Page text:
Cocktails and Movies Review: “After Earth” – Nepotism Lives 1000 Years Later

“After Earth” leaves Cocktails and Movies wishing for better casting

cocktails and movies

See? There’s the problem.

When we walked into the theater to screen “After Earth,” we had heard all the rumors pointing about it being an ode to Scientology. We knew that it was directed by M. Knight Shyamalan. And we knew that it was suffering from some questionable casting choices involving the main actor who is also the producer… Still for some reason we went. Being geeks (nerds, dorks, whatever you want to call us) and lovers of sci-fi, we HAD to go see this movie. Besides we promised we’d wait to see Now You Seem Me with a friend. Luckily, we found ourselves one of four people inside the largest theater at the Arclight Beach Cities and we could tweet our thoughts (@cocktailsmovies) on Twitter on how bad this turkey was. 

As of this writing, After Earth has made a lot less than the LOWEST studio expectations and scored a dismal 11% freshness rating on Rotten Tomatoes. But, we’re here to say that it’s not a bad film, if you can get past a LOT of different aspects of it.

But, if you look at it as a purely sci-fi film, it’s not bad. The whole post-apocalyptic Earth thing is all the rage and there are no shortage of end-of-the-world films already out and coming out this year. The technology and the visuals are almost passable. It’s just that it suffers from a little heavy handedness and horrible miscasting.

One thousand years after leaving Earth, humanity, now settled on Nova Prime is led by the The Ranger Corps, a peacekeeping organization commanded by General Cypher Raige (Will Smith), who is the original “ghost,” a warrior who can conquer and suppress his fear, which comes in handy when fighting the S’krell (alien creatures who intended to conquer Nova Prime, but we never see). Their weapons are the Ursas, large predatory creatures that hunt by “sensing” humans fear. Scientology is thus reborn!

Cypher’s son Kitai Raige (Jaden Smith) blaming himself for the death of his sister at the hands of an Ursa, trains hard to become a Ranger. His application for the Ranger Corps is rejected due to his recklessness and Cypher views him as a disappointment. Kitai’s mother Faia (Sophie Okonedo) convinces Cypher to take Kitai on his last voyage before Cyphers’s retirement. Evidently, the old one-last-day-before-retirement story arc hasn’t died 1000 years into the future.

Forced together by the mission, father and son start to bond during the trip in one of the most awkward father-son bonding scenes ever made. You have to wonder here 1. how Kitai got a Southern accent and 2. if Will Smith was thinking throughout this whole film “how the hell did I let my son talk me into this.” Luckily, they crash-land on Earth. Bonding over. Both of Cypher’s legs are broken and the main emergency beacon has been damaged so he tells Kitai that he has to locate the tail section of the ship and get the backup beacon to send a rescue signal. It will take 4 days to get there. He takes his father’s weapon and 6 asthma type inhalers so he can breathe the air, but apparently food isn’t an issue.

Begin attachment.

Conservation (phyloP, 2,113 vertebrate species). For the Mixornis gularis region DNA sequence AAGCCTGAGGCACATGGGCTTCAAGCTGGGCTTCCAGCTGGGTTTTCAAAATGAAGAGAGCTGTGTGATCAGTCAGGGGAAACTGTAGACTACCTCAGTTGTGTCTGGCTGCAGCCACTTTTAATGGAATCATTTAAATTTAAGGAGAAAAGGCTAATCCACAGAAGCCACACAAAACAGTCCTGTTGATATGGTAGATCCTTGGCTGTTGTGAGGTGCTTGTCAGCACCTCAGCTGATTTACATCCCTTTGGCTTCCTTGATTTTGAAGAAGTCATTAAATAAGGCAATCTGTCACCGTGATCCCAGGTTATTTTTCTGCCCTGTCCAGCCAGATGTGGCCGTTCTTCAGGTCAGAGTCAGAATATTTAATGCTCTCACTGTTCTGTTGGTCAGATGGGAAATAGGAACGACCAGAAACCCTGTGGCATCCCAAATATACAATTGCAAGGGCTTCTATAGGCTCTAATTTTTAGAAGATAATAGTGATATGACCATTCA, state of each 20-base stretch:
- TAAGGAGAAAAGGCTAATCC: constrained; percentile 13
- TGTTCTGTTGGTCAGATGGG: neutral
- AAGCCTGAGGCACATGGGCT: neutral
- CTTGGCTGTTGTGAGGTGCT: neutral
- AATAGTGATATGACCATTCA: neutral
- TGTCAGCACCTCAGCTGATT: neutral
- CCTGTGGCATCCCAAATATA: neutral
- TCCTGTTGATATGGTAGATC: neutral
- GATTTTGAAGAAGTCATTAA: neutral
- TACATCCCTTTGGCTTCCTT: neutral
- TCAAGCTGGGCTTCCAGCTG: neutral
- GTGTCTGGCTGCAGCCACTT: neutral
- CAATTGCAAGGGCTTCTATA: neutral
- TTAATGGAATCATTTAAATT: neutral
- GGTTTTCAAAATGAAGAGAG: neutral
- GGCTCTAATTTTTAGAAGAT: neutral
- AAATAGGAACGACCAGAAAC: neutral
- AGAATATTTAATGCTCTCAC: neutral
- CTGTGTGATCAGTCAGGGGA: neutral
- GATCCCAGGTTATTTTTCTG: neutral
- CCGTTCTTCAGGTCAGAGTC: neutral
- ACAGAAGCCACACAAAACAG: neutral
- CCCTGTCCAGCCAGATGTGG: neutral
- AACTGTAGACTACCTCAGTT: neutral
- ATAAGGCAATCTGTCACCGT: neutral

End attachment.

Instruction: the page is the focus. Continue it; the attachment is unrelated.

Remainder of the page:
Kitai is soon attacked by giant baboons (who hate water apparently) and ends up being bitten by a poisonous leech. Although Kitai successfully administers an antidote, two of his oxygen capsules are damaged and his nervous system shuts down for hours. When Kitai awakens, he narrowly escapes one of the planet’s thermal shifts. Upon discovery of his damaged capsules, Kitai lies to Cypher about the broken oxygen capsules.

Kitai reaches the tail section and realizes the ship was carrying an Ursa meant to teach the cadets how to “ghost” themselves which has escaped in the crash. When the emergency beacon does not activate Kitai realizes he must get to higher ground. Kitai heads to a nearby volcano (yes, a volcano!) from which he can launch the beacon when he is attacked by the Ursa and injured. However, Kitai is able to control his fear and “ghost” himself from the Ursa enough to kill it. (Congratulations, Jaden, you have taken your first step in the long path to brainwashing, er – the Glory of Scientology). Kitai then launches the beacon and a rescue team soon arrive. Cypher recovers from his injuries and salutes Kitai for his bravery. At the end, they travel back to Nova Prime.

Just like Battlefield EarthAfter Earth suffers from its thinly veiled Scientology story arc. That and horrible miscasting in Jaden Smith. And probably casting Will Smith. Look, Will Smith is a strong actor, but he’s better with parts in which he can sink his teeth and use his charisma to shine. He gets none of that here, stuck with two broken legs in a crashed spaceship, playing a character that is emotionless by nature. The film then relies heavily on his real life son, Jaden who does not have the chops to carry this picture. He’s caught in that not cute, not adult, but just awful teenager stage. Think Peter Brady’s voice and Urkel’s awkwardness. Then there’s the Earth, 1000 years later. The effects are not stellar for a $130 million Sony picture. The landscape and shooting locations are nice, but even a 1000 years later, there’s NO sign of humanity?

If you do go see this, you’ll spend the first 30 minutes asking “why?” And the rest asking, “really?”

Cocktails and Movies Rating: 1 shot (Everclear, in order to destroy the brain cells that remember watching it)